What makes someone a winner? That was the question that Alastair Campbell sought to answer in his new book, Winners and How They Succeed.
He spoke about the book, alongside former BP CEO Lord Browne, at an FT event this week.
Regardless of what you think about Campbell as a person or as a political figure, he is always a compelling speaker with strong opinions and a down-to-earth sense of humour. (You can see why Tony Blair thought he’d be an effective politician in his own right.)
His diagnosis for winning sounds simple on paper – a clear strategy, great teamwork in which everyone knows their job, and outstanding leadership – but of course it’s anything but.
It’s surprising, Campbell said, how many leaders in business and politics don’t have a clear strategy. They bumble along, responding to one momentary crisis or tactical distraction after another. That temptation is even greater in a world of social media where Twitter storms can pull you away from what’s really important (in Campbell’s phrase, “the pressures of the modern world on leaders are to be more tactical”).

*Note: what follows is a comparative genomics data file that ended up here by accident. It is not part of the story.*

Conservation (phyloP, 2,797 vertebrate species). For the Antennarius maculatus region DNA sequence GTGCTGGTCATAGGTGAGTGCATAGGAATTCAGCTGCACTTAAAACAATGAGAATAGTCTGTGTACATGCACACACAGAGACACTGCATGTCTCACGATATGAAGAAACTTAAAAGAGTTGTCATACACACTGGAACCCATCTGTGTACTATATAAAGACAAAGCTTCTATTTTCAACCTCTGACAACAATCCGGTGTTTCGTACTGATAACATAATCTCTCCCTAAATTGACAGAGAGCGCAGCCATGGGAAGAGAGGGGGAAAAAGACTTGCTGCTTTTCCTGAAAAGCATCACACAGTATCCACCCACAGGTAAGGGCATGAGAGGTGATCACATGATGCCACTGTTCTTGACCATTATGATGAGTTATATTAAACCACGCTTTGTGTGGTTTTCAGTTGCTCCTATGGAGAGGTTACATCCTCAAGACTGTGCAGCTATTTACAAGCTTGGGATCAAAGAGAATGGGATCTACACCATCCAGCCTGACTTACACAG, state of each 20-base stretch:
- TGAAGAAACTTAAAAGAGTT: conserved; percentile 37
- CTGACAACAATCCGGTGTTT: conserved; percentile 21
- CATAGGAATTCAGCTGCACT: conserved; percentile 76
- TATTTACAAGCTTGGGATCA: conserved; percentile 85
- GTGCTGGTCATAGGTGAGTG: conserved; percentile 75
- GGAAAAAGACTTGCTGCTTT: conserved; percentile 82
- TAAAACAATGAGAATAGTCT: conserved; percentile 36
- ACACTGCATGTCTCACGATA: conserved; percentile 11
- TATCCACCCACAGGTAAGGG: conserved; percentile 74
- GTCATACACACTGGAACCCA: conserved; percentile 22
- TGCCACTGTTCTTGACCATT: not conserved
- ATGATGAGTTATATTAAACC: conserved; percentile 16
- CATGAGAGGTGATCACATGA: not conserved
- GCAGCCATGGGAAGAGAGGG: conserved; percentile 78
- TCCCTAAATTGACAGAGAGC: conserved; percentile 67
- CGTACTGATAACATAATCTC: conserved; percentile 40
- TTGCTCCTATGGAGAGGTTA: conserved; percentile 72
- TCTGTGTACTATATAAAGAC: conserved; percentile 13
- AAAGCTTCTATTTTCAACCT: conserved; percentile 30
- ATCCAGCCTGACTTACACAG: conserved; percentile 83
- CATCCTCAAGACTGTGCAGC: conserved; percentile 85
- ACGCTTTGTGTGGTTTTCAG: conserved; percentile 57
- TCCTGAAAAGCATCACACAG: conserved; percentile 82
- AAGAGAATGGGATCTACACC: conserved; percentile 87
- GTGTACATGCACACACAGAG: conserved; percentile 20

Campbell’s mantra is equally simple: “OST” – objectives, strategy, tactics. Work out what you want to achieve and work backwards to understand the strategy to get there and the tactics that will support that. The OST mantra is familiar to us in the communications industry but it applies, Campbell argues, across all businesses, political campaigns and sports teams. In the case of New Labour the objective was to win after years in opposition. The strategy was modernisation. The tactics were aggressively focused on anything that communicated that modernisation message (and, equally, anything that didn’t support that message was dropped).
When Lord Browne came on stage he and Campbell discussed what business and politics can learn from each other. What winning habits can be shared between them? Lord Browne argued that politics used to think it was where policy was developed but others would deliver it; now it’s realised it has to be about effective delivery too. Both Browne and Campbell agreed that politics has more to learn from business than vice versa – but both have more to learn from sport. No field of endeavour focuses more definitively on winning, and maybe that’s sport’s secret.